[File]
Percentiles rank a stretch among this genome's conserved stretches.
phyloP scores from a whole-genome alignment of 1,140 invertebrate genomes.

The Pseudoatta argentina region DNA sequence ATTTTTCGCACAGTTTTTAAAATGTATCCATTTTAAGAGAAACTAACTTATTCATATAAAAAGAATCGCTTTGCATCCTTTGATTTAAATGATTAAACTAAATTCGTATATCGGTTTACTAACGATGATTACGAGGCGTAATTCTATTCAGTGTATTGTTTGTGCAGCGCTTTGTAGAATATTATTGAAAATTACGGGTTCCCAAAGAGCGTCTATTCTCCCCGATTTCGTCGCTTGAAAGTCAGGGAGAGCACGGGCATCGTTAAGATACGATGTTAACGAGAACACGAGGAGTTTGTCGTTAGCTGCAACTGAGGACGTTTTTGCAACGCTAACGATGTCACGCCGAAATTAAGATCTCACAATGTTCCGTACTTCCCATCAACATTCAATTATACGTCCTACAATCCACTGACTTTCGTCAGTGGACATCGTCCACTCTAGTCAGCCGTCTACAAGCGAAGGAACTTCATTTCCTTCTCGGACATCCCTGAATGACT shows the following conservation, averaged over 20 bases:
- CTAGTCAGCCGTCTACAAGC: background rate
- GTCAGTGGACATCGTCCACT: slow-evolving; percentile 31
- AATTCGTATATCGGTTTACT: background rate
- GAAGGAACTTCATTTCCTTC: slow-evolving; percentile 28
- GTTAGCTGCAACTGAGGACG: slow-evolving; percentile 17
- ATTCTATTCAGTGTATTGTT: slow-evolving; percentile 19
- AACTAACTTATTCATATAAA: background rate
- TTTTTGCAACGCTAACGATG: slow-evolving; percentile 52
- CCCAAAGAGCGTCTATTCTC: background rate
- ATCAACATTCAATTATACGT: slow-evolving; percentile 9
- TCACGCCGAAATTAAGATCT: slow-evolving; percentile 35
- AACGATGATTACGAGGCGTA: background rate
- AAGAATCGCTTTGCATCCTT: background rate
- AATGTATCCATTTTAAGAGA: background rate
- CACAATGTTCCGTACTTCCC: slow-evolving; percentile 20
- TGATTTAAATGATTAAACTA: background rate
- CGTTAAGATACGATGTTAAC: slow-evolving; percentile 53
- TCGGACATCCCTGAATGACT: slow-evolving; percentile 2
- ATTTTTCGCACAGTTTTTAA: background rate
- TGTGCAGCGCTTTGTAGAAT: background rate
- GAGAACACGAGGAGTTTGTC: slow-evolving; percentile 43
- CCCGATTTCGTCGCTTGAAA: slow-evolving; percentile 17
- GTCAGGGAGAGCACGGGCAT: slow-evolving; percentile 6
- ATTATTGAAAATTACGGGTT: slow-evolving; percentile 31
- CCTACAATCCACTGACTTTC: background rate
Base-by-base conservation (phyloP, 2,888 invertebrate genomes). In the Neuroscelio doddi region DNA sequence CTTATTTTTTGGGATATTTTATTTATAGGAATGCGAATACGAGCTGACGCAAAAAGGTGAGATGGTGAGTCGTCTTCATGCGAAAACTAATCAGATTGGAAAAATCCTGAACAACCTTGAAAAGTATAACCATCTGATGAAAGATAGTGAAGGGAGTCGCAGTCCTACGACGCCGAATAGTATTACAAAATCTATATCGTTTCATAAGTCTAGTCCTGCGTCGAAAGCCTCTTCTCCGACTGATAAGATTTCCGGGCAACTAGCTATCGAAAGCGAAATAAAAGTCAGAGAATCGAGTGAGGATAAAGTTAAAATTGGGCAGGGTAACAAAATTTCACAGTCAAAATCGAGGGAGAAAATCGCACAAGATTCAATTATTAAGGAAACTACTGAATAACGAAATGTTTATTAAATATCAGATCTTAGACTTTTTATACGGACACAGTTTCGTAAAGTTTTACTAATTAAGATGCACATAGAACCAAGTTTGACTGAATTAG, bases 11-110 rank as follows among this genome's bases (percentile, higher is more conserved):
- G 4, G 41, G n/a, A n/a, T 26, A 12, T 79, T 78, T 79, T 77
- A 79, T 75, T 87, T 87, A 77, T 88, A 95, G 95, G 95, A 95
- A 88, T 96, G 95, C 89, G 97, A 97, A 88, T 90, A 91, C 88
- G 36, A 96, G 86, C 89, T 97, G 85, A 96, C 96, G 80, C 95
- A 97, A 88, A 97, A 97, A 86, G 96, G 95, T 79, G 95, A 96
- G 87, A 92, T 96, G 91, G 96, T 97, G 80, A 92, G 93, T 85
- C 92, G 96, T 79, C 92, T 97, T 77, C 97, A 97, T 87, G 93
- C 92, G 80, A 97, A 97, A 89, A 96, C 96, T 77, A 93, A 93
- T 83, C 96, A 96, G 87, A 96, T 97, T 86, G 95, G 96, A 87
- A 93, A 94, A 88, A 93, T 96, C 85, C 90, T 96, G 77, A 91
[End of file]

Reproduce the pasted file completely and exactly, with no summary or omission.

Percentiles rank a stretch among this genome's conserved stretches.
phyloP scores from a whole-genome alignment of 1,140 invertebrate genomes.

The Pseudoatta argentina region DNA sequence ATTTTTCGCACAGTTTTTAAAATGTATCCATTTTAAGAGAAACTAACTTATTCATATAAAAAGAATCGCTTTGCATCCTTTGATTTAAATGATTAAACTAAATTCGTATATCGGTTTACTAACGATGATTACGAGGCGTAATTCTATTCAGTGTATTGTTTGTGCAGCGCTTTGTAGAATATTATTGAAAATTACGGGTTCCCAAAGAGCGTCTATTCTCCCCGATTTCGTCGCTTGAAAGTCAGGGAGAGCACGGGCATCGTTAAGATACGATGTTAACGAGAACACGAGGAGTTTGTCGTTAGCTGCAACTGAGGACGTTTTTGCAACGCTAACGATGTCACGCCGAAATTAAGATCTCACAATGTTCCGTACTTCCCATCAACATTCAATTATACGTCCTACAATCCACTGACTTTCGTCAGTGGACATCGTCCACTCTAGTCAGCCGTCTACAAGCGAAGGAACTTCATTTCCTTCTCGGACATCCCTGAATGACT shows the following conservation, averaged over 20 bases:
- CTAGTCAGCCGTCTACAAGC: background rate
- GTCAGTGGACATCGTCCACT: slow-evolving; percentile 31
- AATTCGTATATCGGTTTACT: background rate
- GAAGGAACTTCATTTCCTTC: slow-evolving; percentile 28
- GTTAGCTGCAACTGAGGACG: slow-evolving; percentile 17
- ATTCTATTCAGTGTATTGTT: slow-evolving; percentile 19
- AACTAACTTATTCATATAAA: background rate
- TTTTTGCAACGCTAACGATG: slow-evolving; percentile 52
- CCCAAAGAGCGTCTATTCTC: background rate
- ATCAACATTCAATTATACGT: slow-evolving; percentile 9
- TCACGCCGAAATTAAGATCT: slow-evolving; percentile 35
- AACGATGATTACGAGGCGTA: background rate
- AAGAATCGCTTTGCATCCTT: background rate
- AATGTATCCATTTTAAGAGA: background rate
- CACAATGTTCCGTACTTCCC: slow-evolving; percentile 20
- TGATTTAAATGATTAAACTA: background rate
- CGTTAAGATACGATGTTAAC: slow-evolving; percentile 53
- TCGGACATCCCTGAATGACT: slow-evolving; percentile 2
- ATTTTTCGCACAGTTTTTAA: background rate
- TGTGCAGCGCTTTGTAGAAT: background rate
- GAGAACACGAGGAGTTTGTC: slow-evolving; percentile 43
- CCCGATTTCGTCGCTTGAAA: slow-evolving; percentile 17
- GTCAGGGAGAGCACGGGCAT: slow-evolving; percentile 6
- ATTATTGAAAATTACGGGTT: slow-evolving; percentile 31
- CCTACAATCCACTGACTTTC: background rate
Base-by-base conservation (phyloP, 2,888 invertebrate genomes). In the Neuroscelio doddi region DNA sequence CTTATTTTTTGGGATATTTTATTTATAGGAATGCGAATACGAGCTGACGCAAAAAGGTGAGATGGTGAGTCGTCTTCATGCGAAAACTAATCAGATTGGAAAAATCCTGAACAACCTTGAAAAGTATAACCATCTGATGAAAGATAGTGAAGGGAGTCGCAGTCCTACGACGCCGAATAGTATTACAAAATCTATATCGTTTCATAAGTCTAGTCCTGCGTCGAAAGCCTCTTCTCCGACTGATAAGATTTCCGGGCAACTAGCTATCGAAAGCGAAATAAAAGTCAGAGAATCGAGTGAGGATAAAGTTAAAATTGGGCAGGGTAACAAAATTTCACAGTCAAAATCGAGGGAGAAAATCGCACAAGATTCAATTATTAAGGAAACTACTGAATAACGAAATGTTTATTAAATATCAGATCTTAGACTTTTTATACGGACACAGTTTCGTAAAGTTTTACTAATTAAGATGCACATAGAACCAAGTTTGACTGAATTAG, bases 11-110 rank as follows among this genome's bases (percentile, higher is more conserved):
- G 4, G 41, G n/a, A n/a, T 26, A 12, T 79, T 78, T 79, T 77
- A 79, T 75, T 87, T 87, A 77, T 88, A 95, G 95, G 95, A 95
- A 88, T 96, G 95, C 89, G 97, A 97, A 88, T 90, A 91, C 88
- G 36, A 96, G 86, C 89, T 97, G 85, A 96, C 96, G 80, C 95
- A 97, A 88, A 97, A 97, A 86, G 96, G 95, T 79, G 95, A 96
- G 87, A 92, T 96, G 91, G 96, T 97, G 80, A 92, G 93, T 85
- C 92, G 96, T 79, C 92, T 97, T 77, C 97, A 97, T 87, G 93
- C 92, G 80, A 97, A 97, A 89, A 96, C 96, T 77, A 93, A 93
- T 83, C 96, A 96, G 87, A 96, T 97, T 86, G 95, G 96, A 87
- A 93, A 94, A 88, A 93, T 96, C 85, C 90, T 96, G 77, A 91